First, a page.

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29.04.2019 | Ausgabe 9/2019

Quality of Life Research 9/2019

Status of inflammation in relation to health related quality of life in hepatocellular carcinoma patients

Quality of Life Research > Ausgabe 9/2019
Leung Li, Stephen L. Chan, Frankie Mo, Edwin P. Hui, Jane Koh, Allen KC Chan, Nelson LS Tang, Cheuk M. Chu, Joyce Hui, Kit F. Lee, Simon Yu, Winnie Yeo
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Both Inflammation and health-related quality of life (HRQoL) are independent prognosticators in HCC patients. We hypothesized that inflammation can cause impairment in HRQoL and investigated the correlation between inflammatory status and HRQoL in HCC patients.


Clinical, laboratory and HRQoL (using EORTC QLQ-C30, QLQ-HCC18, C30 and HCC18 index-scores) data were prospectively collected from HCC patients at diagnosis. Correlation analyses were performed between HRQoL and inflammation-based markers including C-reactive protein (CRP), CRP/albumin ratio (CRP/alb), Glasgow Prognostic Score (GPS), Inflammation-Based Index (IBI) and Prognostic Index (PI).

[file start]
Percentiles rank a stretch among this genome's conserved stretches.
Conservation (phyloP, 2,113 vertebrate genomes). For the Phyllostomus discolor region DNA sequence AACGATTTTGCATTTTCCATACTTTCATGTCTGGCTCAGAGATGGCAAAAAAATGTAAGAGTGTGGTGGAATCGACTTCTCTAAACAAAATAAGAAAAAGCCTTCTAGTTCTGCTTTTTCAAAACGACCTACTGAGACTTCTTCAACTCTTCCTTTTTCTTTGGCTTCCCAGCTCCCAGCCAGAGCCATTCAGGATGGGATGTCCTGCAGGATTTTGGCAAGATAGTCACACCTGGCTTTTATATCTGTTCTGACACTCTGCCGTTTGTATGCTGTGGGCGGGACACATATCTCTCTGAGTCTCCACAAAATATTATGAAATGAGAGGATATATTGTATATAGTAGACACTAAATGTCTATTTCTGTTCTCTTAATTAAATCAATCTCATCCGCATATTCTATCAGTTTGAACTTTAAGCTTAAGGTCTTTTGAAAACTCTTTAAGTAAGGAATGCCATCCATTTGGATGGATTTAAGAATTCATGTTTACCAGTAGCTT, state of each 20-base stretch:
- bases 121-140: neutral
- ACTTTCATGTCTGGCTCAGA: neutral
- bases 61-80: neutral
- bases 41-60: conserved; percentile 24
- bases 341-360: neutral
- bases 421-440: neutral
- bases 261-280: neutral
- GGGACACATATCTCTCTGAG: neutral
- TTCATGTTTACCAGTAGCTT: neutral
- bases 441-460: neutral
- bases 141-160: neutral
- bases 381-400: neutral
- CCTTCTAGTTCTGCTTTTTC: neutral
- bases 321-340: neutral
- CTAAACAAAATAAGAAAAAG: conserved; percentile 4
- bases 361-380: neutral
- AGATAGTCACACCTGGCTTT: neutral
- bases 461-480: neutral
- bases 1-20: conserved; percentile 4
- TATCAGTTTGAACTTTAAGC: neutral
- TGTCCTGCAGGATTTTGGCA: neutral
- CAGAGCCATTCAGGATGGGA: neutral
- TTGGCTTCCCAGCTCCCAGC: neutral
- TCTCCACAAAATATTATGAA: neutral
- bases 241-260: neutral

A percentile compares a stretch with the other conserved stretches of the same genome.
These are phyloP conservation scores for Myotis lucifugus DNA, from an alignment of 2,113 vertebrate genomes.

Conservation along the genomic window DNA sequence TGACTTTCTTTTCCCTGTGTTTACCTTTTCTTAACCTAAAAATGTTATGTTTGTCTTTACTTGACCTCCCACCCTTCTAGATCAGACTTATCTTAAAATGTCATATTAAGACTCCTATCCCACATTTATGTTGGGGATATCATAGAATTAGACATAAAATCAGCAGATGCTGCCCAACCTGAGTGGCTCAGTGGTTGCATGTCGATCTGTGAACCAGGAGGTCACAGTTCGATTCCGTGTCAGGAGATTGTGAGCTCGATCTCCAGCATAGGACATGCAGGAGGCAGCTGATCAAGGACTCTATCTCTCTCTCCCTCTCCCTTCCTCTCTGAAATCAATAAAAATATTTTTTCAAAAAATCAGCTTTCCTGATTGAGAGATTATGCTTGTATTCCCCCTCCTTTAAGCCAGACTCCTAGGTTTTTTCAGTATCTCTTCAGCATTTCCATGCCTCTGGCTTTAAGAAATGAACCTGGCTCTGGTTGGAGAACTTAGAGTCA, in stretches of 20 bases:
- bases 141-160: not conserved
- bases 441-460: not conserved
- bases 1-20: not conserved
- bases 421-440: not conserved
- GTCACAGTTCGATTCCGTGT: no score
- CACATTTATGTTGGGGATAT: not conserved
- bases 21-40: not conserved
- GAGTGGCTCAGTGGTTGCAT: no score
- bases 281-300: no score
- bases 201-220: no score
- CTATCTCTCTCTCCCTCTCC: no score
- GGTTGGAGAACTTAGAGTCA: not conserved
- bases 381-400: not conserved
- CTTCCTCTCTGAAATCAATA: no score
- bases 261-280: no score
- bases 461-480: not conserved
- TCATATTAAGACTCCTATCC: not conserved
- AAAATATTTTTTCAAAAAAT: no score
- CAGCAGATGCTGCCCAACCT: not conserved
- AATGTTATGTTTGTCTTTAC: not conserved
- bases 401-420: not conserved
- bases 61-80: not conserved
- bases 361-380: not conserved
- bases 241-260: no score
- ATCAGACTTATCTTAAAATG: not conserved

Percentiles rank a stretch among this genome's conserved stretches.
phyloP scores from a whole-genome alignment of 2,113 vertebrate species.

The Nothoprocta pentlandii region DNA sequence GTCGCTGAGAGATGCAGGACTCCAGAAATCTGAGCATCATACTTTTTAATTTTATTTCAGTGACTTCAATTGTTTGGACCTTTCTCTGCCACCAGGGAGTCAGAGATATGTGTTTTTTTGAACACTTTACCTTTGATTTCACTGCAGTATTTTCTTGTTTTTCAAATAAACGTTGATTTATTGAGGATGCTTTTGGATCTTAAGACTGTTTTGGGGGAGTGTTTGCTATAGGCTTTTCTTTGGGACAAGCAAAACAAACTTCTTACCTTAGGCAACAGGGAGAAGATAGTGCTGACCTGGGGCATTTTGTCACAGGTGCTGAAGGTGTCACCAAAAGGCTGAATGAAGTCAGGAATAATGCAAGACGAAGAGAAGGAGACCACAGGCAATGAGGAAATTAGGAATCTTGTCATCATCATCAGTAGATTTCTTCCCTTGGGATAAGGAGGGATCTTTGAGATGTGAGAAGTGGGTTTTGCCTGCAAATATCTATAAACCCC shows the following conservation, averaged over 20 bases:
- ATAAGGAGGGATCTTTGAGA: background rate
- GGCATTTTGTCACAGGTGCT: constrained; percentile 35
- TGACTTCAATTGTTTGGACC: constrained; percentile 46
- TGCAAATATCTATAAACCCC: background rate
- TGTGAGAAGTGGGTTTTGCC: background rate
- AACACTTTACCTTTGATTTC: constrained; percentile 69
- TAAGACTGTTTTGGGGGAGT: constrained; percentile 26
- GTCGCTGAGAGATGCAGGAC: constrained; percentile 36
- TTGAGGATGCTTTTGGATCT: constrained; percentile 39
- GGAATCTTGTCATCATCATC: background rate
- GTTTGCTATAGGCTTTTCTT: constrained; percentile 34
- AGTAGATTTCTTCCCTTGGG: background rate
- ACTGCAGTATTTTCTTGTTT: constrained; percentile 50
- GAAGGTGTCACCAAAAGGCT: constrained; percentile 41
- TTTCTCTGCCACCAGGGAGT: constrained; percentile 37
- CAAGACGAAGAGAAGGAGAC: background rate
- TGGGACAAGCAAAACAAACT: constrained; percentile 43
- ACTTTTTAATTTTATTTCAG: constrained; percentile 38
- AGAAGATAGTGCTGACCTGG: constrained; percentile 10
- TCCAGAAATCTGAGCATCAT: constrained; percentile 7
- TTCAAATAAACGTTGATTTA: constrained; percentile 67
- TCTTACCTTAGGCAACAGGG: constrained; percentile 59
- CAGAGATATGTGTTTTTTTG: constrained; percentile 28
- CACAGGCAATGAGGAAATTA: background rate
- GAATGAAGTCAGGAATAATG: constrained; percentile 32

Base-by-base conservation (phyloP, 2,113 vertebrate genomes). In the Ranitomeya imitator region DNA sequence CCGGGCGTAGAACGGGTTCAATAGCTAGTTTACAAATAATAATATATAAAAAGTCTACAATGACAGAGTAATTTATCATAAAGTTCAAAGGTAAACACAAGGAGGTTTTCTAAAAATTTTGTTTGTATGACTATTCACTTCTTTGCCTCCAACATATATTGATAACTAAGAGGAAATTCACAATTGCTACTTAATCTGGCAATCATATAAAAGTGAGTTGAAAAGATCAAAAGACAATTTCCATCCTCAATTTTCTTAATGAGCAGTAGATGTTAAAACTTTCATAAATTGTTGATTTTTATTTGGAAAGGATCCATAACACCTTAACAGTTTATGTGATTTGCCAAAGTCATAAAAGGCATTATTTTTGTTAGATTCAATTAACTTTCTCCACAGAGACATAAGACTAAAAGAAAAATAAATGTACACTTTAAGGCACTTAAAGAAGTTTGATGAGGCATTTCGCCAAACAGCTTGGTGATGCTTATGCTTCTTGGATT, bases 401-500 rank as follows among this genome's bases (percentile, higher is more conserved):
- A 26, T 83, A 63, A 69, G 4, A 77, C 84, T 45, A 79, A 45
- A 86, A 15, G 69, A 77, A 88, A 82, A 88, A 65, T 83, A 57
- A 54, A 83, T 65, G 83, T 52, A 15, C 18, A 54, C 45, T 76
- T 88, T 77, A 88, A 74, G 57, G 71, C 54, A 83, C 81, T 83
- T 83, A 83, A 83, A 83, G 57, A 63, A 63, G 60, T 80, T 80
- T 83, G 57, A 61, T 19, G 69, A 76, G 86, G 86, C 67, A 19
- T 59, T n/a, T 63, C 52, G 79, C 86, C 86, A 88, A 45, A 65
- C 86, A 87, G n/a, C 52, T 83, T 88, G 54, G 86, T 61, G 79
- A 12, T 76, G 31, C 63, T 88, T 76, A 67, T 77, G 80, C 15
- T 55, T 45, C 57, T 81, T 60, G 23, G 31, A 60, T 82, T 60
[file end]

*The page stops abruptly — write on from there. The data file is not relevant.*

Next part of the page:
Among 445 HCC patients, higher inflammatory states were significantly correlated with worse HRQoL. For CRP and CRP/alb ratio, the HRQoL factors with higher correlations included C30 and HCC18 index-scores, certain QLQ-C30 domains and items (‘physical functioning’, ‘role functioning’, ‘fatigue’, ‘pain’, ‘appetite loss’) and QLQ-HCC18 items (‘fatigue’, ‘body image’, ‘nutrition’ and ‘abdominal swelling’), where the Pearson’s correlation coefficients were up to 0.416. Multivariate analyses indicated that worse HRQoL factors were significantly correlated with worse scores in GPS, IBI and PI.


In HCC patients, inflammatory status correlates with HRQoL at presentation. In particular, relatively stronger correlations with CRP-based markers have been observed in HRQoL scales that assess constitutional symptoms (QLQ-C30 ‘physical functioning’, ‘role functioning’, ‘fatigue’, ‘appetite loss’ and QLQ-HCC18 ‘fatigue’ and ‘nutrition’) and tumor burden (QLQ-C30 ‘pain’ and QLQ-HCC18 ‘abdominal swelling’ and ‘body image’). Future studies are warranted to evaluate whether intervention that reduces inflammation could improve HRQoL in HCC patients.

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